The Use of Neuroscience for Mitigation During Sentencing in Non-Capital Cases

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Date

2017

Authors

Capestany, Beatrice Helene

Advisors

Kay, Aaron C

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Abstract

Neuroscience is increasingly used during sentencing in criminal courtrooms to mitigate punishment. However, neuroscience is not presented in a vacuum—it is generally used to describe a defendant’s neuropsychological state in the context of other mitigating circumstances. It is important to explore how decision-makers reason about neuroscience information in the courtrooms given the consequences of sentencing decisions. The present studies examine how neuroscience information presented across different mitigating contexts impacts legally relevant perceptions, including judgments of control over behavior and punishment decisions. Study 1 uses qualitative methods to explore how judges and lawyers use and reason about neuroscience information in the courts. Study 2 investigates whether neuroscience information, when paired with potentially mitigating circumstances about a defendant, differentially impacts legally relevant judgments. Study 3 assesses how the mitigating context in which neuroscience information is introduced differentially impacts causal attributions about a defendant’s behaviors. These studies offer novel insights about the use of neuroscience in the courtroom and demonstrate that the context in which this information is presented matters for the formation of legally relevant judgments.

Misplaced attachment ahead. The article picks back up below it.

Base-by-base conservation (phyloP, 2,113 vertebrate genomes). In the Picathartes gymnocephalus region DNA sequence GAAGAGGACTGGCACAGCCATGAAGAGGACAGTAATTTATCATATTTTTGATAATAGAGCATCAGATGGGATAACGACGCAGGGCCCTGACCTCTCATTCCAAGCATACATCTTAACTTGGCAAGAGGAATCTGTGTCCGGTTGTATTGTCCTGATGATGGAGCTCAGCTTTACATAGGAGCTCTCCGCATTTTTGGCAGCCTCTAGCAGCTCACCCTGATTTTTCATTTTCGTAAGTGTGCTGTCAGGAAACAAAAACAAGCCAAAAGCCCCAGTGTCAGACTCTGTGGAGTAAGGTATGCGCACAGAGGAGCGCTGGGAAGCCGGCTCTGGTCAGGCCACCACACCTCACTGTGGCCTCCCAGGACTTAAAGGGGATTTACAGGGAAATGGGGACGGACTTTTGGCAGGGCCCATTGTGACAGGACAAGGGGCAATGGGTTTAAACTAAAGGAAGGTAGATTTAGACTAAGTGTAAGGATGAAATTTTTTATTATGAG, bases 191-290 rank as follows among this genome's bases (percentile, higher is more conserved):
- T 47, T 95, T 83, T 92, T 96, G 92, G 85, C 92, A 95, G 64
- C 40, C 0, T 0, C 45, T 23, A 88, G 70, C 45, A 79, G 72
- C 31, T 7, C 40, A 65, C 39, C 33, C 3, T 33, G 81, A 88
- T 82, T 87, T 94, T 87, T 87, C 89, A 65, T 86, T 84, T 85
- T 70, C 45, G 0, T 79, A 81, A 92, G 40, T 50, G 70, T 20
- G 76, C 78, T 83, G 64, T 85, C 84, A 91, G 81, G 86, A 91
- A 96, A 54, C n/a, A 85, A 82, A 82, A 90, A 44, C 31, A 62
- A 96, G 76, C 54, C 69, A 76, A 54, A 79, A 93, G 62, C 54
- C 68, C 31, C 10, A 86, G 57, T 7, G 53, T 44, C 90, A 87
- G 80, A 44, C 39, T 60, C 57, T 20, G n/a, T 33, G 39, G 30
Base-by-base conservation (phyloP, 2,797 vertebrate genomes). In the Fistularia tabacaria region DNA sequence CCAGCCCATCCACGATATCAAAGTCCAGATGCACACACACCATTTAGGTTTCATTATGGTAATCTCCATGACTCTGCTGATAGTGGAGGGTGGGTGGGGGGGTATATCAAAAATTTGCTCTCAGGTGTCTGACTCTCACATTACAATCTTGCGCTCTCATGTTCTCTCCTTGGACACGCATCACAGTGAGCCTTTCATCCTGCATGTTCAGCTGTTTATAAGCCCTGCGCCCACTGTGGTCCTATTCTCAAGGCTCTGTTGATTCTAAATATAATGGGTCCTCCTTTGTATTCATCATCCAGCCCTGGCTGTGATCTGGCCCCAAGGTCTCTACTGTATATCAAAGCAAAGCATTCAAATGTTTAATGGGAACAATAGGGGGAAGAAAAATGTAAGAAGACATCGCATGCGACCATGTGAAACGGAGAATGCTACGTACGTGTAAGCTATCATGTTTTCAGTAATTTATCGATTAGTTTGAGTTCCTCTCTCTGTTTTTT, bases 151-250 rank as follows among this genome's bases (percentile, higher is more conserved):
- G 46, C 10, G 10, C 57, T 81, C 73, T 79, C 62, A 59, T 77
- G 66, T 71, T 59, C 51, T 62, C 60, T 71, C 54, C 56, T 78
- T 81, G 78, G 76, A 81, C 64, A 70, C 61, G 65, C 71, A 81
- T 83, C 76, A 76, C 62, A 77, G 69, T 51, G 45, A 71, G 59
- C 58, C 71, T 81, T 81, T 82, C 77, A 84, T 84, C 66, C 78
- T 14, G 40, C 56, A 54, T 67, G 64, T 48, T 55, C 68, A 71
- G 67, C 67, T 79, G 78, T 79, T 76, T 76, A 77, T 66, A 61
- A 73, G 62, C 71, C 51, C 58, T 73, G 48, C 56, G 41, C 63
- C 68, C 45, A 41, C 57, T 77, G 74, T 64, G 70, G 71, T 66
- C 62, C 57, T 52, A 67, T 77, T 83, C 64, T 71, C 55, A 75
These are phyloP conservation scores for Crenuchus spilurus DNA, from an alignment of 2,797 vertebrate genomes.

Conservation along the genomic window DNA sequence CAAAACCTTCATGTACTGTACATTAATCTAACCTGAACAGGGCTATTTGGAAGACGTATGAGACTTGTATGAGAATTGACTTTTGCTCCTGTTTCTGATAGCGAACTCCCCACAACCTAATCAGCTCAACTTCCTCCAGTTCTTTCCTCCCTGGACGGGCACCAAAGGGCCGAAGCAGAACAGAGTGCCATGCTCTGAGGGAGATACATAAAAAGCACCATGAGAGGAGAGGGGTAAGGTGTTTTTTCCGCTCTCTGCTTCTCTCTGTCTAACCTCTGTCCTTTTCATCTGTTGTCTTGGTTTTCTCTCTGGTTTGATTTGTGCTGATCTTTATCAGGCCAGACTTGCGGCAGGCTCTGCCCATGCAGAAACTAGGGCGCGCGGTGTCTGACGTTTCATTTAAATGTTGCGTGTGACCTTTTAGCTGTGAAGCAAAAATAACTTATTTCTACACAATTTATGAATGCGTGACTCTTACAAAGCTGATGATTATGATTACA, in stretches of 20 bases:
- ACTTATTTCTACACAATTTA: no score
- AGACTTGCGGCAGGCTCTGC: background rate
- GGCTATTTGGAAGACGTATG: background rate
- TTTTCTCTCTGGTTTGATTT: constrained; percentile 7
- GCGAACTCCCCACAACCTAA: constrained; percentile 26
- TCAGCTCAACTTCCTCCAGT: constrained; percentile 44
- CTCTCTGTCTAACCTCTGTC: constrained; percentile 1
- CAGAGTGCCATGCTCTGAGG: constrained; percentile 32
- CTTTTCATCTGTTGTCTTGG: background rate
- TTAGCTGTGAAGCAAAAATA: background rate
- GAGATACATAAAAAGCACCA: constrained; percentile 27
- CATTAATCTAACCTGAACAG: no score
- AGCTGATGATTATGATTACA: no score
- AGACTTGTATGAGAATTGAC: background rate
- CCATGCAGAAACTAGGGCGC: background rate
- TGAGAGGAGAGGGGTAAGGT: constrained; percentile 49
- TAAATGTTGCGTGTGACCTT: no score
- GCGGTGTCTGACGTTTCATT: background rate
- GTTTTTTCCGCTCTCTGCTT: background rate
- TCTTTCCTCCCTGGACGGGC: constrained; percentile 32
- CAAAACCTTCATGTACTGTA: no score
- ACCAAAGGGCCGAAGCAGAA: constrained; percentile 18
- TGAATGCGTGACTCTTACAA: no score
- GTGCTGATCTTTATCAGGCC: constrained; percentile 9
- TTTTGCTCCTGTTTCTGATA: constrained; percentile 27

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Citation

Capestany, Beatrice Helene (2017). The Use of Neuroscience for Mitigation During Sentencing in Non-Capital Cases. Dissertation, Duke University. Retrieved from https://hdl.handle.net/10161/14470.

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